Because this brown bread recipe makes a small loaf, it may not fill the pan completely, nor will it rise over the top of the pan.
You can double all the ingredients to make a fuller, taller bread loaf.
Warm homemade bread anytime
Having never tasted the original Colonial Bread, I can't comment on how closely this recipe comes. However, I can tell you that it's easy and delicious!
The molasses not only colors the bread, but also adds a level of sweetness that's pleasant, not cloying.
The cornmeal adds a hint of crunch (but just a hint!) that adds some complexity to the bread's texture.
Toasted and spread with salted butter and a touch of honey, this bread makes a wonderful breakfast or afternoon snack.
It's also great for sandwiches, like turkey or peanut butter and jelly.
Having a warm loaf of homemade brown bread is easy and so rewarding.
It'll become a tradition, to be sure!
Slainté! L’chaim! Cheers!
I love to bake shaped bread, especially using sourdough starter discard. Here are some shaped bread recipes to try...
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Colonial Bread (easy brown bread)
- 1¾ cups bread flour, plus more for kneading
- 1½ teaspoons yeast, instant or Active Dry
- 3 Tablespoons cornmeal
- ¾ cup water, boiling
- 3 Tablespoons molasses
- 1½ teaspoons unsalted butter, at room temperature
- ½ teaspoon kosher salt
- In a small bowl, whisk the flour and yeast together.
- In a medium bowl, place cornmeal into a bowl and carefully pour in boiling water, stirring to make sure mixture is smooth. Stir in the molasses, butter, and salt. Let the mixture cool down until it's between 100 to 110°F. This shouldn't take long.
- Add the flour mixture to the bowl. Stir with a wooden spoon until the mixture forms a shaggy dough. Transfer to a lightly floured surface and knead until the dough is elastic and no longer sticky, adding more flour as needed.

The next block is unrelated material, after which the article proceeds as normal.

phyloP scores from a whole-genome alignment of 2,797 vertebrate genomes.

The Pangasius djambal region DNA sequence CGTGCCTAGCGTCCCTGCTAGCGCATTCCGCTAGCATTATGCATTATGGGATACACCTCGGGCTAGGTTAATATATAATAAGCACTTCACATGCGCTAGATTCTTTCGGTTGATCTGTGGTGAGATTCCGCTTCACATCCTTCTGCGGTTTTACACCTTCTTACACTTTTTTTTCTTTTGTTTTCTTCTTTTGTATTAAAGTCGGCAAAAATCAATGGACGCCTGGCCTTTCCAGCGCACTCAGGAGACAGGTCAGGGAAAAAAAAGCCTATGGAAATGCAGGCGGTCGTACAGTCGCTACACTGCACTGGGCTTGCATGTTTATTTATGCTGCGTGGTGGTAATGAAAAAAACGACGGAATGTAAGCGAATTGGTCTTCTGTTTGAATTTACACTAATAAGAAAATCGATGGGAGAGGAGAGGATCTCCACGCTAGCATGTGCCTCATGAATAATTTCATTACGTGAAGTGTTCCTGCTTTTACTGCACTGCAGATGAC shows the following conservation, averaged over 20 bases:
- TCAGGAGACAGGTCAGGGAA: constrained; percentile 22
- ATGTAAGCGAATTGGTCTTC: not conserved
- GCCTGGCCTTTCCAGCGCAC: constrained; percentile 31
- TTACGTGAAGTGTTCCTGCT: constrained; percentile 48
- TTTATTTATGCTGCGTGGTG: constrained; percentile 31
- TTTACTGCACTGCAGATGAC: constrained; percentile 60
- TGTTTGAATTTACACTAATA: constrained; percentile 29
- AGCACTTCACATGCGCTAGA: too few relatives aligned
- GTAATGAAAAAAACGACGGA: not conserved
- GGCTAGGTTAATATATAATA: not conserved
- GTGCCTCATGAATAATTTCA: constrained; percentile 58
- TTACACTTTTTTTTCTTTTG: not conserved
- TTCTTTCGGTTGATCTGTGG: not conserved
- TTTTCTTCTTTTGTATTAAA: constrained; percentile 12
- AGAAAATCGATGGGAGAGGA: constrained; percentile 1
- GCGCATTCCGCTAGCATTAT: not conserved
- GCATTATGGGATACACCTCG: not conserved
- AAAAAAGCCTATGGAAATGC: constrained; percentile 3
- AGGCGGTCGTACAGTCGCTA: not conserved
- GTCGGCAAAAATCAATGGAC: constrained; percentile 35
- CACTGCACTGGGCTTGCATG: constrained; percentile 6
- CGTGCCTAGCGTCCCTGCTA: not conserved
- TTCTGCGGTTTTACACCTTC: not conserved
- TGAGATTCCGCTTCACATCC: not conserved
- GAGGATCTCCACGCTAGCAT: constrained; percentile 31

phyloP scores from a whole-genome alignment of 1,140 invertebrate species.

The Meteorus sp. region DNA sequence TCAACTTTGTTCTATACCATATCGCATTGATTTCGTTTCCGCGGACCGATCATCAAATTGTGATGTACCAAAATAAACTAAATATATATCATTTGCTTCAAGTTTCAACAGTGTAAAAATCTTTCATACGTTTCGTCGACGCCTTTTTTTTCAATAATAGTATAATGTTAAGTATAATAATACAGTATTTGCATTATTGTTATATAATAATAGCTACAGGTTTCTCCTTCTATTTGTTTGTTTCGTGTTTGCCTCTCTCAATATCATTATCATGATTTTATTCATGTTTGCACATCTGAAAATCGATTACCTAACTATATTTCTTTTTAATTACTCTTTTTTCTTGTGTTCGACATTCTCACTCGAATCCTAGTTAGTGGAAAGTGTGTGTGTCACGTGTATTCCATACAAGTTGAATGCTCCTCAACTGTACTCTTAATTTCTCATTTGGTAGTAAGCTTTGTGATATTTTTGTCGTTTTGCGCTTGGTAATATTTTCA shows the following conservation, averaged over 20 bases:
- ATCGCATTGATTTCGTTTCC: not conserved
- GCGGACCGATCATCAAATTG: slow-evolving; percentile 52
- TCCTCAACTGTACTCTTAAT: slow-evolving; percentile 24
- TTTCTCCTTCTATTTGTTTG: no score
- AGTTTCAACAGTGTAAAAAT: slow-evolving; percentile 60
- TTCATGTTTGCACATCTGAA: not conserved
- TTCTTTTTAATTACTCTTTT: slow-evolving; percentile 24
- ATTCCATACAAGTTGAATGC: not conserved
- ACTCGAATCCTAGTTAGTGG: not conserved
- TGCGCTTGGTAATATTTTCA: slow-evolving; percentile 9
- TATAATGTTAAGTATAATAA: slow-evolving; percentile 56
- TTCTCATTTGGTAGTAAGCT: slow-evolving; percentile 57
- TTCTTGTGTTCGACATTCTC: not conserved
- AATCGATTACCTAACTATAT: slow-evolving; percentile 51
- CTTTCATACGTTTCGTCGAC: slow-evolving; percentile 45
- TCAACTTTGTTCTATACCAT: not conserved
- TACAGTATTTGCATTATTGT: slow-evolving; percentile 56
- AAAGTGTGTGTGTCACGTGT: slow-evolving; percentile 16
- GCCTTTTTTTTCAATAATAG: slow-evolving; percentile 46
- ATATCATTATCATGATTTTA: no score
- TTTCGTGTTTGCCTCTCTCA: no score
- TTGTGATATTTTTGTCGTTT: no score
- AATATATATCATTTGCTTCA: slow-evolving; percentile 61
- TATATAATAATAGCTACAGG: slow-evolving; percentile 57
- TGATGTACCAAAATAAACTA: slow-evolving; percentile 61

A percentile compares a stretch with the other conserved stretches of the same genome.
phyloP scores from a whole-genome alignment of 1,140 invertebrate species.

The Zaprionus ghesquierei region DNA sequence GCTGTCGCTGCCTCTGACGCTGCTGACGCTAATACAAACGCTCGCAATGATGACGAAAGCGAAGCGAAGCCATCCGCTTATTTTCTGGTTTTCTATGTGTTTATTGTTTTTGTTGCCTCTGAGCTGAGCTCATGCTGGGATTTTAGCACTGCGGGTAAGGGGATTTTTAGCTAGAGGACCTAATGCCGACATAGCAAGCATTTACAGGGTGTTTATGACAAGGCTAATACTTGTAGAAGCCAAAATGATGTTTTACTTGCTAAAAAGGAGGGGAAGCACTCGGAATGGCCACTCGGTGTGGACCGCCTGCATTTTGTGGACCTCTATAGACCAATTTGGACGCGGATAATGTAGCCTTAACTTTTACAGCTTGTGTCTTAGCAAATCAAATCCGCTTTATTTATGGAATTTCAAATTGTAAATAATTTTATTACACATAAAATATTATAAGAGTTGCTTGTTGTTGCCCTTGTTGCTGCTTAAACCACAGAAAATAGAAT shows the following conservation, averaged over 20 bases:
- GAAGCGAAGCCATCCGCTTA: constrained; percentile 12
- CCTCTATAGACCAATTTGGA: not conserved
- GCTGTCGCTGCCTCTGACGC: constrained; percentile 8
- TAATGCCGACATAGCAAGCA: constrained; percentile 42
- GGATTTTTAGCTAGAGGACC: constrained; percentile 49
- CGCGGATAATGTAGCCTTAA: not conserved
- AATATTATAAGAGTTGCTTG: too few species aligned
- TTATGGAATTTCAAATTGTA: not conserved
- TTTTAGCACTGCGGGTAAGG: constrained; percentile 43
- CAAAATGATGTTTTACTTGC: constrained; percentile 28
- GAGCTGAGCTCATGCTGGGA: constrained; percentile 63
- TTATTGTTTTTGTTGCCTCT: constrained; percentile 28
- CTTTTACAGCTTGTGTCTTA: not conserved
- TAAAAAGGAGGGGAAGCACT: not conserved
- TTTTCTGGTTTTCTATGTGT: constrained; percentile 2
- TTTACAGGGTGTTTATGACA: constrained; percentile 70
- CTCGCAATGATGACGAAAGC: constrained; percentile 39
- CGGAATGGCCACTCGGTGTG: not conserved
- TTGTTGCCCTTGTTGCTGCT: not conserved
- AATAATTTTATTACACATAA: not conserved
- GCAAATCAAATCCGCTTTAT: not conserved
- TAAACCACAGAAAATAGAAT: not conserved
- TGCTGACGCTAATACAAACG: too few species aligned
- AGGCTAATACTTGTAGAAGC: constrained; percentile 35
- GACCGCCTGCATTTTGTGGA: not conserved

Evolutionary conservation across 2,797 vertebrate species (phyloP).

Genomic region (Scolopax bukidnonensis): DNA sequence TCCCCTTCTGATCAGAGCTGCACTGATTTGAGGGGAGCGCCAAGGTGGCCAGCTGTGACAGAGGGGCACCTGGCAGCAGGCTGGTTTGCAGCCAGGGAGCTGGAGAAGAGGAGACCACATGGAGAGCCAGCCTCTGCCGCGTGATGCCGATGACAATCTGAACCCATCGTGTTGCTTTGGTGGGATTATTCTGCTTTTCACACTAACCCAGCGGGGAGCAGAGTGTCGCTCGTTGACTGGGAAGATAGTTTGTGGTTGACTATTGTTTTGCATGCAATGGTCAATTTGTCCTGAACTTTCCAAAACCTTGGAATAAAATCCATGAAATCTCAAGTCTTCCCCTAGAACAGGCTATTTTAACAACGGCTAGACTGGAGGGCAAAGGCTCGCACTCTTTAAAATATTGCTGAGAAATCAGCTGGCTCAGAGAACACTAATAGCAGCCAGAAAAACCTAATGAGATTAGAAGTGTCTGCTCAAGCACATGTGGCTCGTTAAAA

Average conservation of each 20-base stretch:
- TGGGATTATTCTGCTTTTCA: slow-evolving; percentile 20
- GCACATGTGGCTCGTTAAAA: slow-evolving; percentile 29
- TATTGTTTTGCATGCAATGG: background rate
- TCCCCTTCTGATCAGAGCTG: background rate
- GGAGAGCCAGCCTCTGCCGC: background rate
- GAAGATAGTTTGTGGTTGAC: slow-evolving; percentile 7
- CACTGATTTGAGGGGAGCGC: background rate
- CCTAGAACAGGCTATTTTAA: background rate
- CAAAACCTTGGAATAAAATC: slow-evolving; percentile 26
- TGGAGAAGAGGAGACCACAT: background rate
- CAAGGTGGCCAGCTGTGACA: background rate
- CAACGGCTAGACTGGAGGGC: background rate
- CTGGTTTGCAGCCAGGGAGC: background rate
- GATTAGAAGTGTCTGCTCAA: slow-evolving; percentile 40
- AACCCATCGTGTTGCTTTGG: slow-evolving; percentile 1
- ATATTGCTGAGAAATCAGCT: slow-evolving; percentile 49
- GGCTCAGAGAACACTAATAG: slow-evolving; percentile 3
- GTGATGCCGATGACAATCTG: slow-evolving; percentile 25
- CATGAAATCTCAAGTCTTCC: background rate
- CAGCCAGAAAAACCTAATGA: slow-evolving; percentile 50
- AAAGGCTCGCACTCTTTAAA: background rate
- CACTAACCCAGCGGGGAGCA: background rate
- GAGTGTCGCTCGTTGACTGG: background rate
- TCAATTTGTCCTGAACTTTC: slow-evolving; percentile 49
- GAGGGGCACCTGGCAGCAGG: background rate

- Transfer the dough to a bowl lightly sprayed with canola oil spray, cover, and place in a warm place to rise, about 60 to 90 minutes.
- Place the dough on a lightly floured surface and lightly knead for a few minutes.
- To shape into a loaf, pat the dough into a rough oval slightly less than the length of the loaf pan. Fold the top third over (like a letter), and use the heel of your hand to seal the seam. Turn the dough around and repeat with the other side. Fold the dough in half, and press the seam again, pressing it down onto the work surface.
- Spray a standard loaf pan with canola oil spray, then transfer the dough to the pan. With a flattened hand, press down on top of the dough. This will evenly distribute the dough in the pan so when it rises it will have a nice, smooth shape.
- Cover the pan, and place back in warm place until it rises again, about 30 to 45 minutes. You’ll know if it’s been proofed enough if the dough has mounded.
- While the dough is rising, preheat the oven to 350ºF. Adjust the rack so the bread will bake in the center of the oven.
- Uncover the dough and bake for about 30 to 35 minutes or until it’s brown. The bread will sound hollow when tapped on the bottom, and should read at least 190ºF at its center when checked with a digital thermometer.
- Turn the bread out onto a cooling rack and allow to cool to room temperature, about 30 minutes. Slice and enjoy!